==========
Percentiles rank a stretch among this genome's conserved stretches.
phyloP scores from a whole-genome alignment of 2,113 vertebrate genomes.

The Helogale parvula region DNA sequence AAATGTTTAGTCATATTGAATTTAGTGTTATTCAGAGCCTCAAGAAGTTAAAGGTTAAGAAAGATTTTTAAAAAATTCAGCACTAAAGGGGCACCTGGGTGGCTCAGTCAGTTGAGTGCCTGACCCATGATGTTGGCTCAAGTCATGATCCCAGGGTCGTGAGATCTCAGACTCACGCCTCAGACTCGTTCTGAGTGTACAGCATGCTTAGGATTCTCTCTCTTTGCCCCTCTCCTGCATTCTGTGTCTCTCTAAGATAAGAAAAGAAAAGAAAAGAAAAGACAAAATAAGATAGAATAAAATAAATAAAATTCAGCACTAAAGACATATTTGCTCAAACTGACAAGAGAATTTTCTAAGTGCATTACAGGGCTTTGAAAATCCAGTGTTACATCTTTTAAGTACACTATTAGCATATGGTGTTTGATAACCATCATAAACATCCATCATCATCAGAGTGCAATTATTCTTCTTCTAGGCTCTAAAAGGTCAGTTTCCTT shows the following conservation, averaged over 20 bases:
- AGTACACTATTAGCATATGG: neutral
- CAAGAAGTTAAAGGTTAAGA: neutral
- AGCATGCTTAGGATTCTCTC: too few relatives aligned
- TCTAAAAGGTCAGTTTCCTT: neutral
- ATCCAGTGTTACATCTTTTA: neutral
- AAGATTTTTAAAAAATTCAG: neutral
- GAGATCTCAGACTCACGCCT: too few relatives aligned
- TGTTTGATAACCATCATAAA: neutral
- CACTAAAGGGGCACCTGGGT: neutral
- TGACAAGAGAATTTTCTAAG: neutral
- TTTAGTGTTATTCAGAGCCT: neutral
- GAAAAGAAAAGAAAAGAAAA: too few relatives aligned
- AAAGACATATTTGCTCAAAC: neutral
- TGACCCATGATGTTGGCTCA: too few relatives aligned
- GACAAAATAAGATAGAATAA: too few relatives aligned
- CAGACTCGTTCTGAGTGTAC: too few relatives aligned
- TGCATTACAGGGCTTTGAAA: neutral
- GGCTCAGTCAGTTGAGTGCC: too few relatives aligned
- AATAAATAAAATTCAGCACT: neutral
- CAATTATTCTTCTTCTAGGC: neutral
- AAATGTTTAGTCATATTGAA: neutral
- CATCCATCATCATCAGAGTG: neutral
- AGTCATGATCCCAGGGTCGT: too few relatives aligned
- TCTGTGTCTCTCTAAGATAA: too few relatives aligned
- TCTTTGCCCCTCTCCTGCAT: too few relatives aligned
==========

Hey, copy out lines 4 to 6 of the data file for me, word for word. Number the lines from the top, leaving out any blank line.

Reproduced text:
- AGTACACTATTAGCATATGG: neutral
- CAAGAAGTTAAAGGTTAAGA: neutral
- AGCATGCTTAGGATTCTCTC: too few relatives aligned